Still, they were only losing 6-0 when they got the ball back with a few minutes to spare before halftime. Maybe they could somehow get to the Viking 40-yard line and Greg the Leg could cut the margin in half. But no, there was a poorly thrown pass that should have never been thrown in the first place. Interception. Moments later, touchdown Vikings.

You could literally feel all the air go out of the dome. The Rams were deflated. Again. The second half was going to be a joke.

And it was.

I don’t even know how much of the game was left when we decided to get out of that dank, dismal dome and go take in some September sunshine.

When Jeff Fisher was hired, people were looking to him as some sort of savior. I looked at him as a football coach who had a career winning percentage that was barely above or below .500 (I can’t remember which it was but it’s well below .500 now).

Stan Kroenke has a lot of toys. In addition to the lowly Rams, he owns the Colorado Avalanche, the Denver Nuggets, the Pepsi Center where they both play, Arsenal Football Club which is one of the most valued sports franchises on the planet, the largest working ranch in Canada, 540,00 acres in Wyoming, a home in Colorado, another in Malibu and another one in Columbia, MO. He’s #92 on Forbes 400 list of the richest people in America and his wife occupies the spot immediately above him.

I’m sure that Stan is seeing how the Rams just aren’t faring too well here in St. Louis and he’s probably ready to pull the plug on his toy and move the team to LA or London.

So many people would like to say good riddance.

I’m not one of them.

I’m a person that believes having an NFL team in our city helps legitimize us in the eyes of the rest of the nation – but only to a degree. If we were to have two football franchises up and move, I don’t think we’ll ever see another one.

The bigger picture is this: if the Rams leave, it’s another sign to get out of Dodge to corporations. It’s another reason to not move here because unlike other major cities, we don’t have an NFL franchise. It’s another sign that we’re heading more in the direction of Des Moines or Topeka (not that there’s anything wrong with either of those places). We’re on a downward spiral, not an upward swing.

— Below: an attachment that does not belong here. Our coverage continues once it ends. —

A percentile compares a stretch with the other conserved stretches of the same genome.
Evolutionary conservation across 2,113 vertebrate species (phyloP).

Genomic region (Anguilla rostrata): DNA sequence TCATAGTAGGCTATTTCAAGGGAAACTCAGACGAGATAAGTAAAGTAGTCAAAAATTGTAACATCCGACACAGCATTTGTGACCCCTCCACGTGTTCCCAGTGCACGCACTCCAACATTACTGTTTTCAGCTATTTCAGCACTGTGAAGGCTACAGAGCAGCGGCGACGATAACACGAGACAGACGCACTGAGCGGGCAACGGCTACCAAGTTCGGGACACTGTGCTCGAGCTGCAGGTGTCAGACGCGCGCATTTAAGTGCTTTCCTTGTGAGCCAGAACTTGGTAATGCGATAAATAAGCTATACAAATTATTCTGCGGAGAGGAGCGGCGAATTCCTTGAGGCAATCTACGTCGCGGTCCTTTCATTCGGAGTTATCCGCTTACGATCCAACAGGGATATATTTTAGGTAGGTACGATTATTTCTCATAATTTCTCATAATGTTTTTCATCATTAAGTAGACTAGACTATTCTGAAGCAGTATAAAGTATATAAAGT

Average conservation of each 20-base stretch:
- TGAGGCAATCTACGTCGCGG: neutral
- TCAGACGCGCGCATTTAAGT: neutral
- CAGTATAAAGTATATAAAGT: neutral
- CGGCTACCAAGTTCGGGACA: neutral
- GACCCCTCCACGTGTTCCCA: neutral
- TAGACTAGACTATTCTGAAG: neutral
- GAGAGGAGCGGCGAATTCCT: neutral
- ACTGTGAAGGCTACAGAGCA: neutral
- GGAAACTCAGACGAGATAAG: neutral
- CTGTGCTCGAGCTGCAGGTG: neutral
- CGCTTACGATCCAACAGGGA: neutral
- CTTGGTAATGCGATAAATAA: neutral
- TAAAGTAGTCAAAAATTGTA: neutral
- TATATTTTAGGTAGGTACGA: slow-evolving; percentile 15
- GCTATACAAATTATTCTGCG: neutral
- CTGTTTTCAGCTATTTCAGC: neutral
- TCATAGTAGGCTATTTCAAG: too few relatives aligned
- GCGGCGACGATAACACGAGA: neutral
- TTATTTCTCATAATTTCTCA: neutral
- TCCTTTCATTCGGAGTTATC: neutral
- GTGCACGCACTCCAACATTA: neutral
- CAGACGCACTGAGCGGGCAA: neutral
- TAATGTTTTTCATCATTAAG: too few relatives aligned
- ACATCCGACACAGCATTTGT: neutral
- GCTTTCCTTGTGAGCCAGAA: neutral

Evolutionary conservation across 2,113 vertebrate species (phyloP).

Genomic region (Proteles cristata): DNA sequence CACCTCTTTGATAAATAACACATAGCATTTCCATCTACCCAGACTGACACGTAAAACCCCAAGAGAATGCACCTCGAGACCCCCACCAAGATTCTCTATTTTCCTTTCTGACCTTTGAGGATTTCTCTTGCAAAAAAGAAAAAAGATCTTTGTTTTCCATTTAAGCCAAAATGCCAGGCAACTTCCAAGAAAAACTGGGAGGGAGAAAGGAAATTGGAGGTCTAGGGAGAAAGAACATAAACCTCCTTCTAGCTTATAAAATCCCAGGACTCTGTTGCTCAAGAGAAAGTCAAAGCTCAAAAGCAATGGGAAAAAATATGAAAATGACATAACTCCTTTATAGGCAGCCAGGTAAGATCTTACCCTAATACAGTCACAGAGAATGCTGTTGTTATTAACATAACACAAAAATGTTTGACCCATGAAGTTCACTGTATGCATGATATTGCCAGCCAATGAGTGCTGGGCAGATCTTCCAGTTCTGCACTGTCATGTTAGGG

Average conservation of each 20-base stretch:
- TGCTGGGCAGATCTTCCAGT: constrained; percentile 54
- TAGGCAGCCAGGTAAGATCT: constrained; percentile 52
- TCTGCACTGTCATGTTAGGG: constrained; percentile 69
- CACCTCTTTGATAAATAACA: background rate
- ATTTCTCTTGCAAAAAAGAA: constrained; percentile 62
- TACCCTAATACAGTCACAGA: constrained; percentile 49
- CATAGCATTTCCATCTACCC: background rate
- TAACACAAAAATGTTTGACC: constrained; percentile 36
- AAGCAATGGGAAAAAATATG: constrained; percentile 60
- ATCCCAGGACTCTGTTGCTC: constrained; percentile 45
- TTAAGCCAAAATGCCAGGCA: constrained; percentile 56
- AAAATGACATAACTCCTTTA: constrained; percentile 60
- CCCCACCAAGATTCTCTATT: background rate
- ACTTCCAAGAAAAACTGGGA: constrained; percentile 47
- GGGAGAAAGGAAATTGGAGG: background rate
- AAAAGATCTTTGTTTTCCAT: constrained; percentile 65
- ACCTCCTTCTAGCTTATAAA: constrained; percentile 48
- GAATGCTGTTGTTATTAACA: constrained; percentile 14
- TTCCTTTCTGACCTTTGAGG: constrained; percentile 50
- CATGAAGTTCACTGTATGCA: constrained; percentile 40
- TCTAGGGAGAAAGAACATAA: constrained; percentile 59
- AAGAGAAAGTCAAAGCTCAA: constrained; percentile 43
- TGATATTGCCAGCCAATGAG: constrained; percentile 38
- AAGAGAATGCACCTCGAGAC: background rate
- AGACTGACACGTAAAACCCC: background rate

Despite what the national news media may tell you, there are great things going on in this city and this region. And yes, there are a multitude of problems that need fixing here as well – and whether or not we have an NFL football team really doesn’t even enter into the equation for many of those problems. I know that.

I also can see that the end is coming.

The Rams seem destined for mediocrity or worse this year. Sam has thrown his last pass as a Ram. Attendance will plummet. And before we know it, the moving vans will once again be packing up our team.

Can it be stopped?

Only Stan knows. And Stan is not telling.

Get ready for some monster tractor pulls, coming soon to a dank, dark dome near you.


25th anniversary of the demise of Kenrick Advertising

Coming back from a round of Labor Day golf today, I checked my email and saw that Steve Unger had sent me a message, letting me know that it was 25 years ago yesterday that Kenrick Advertising closed its doors for good.

25 years has created some cobwebs in my brain as the exact details are no longer quite clear in my head so hopefully, some other Kenrickian will clear up exactly what happened that day.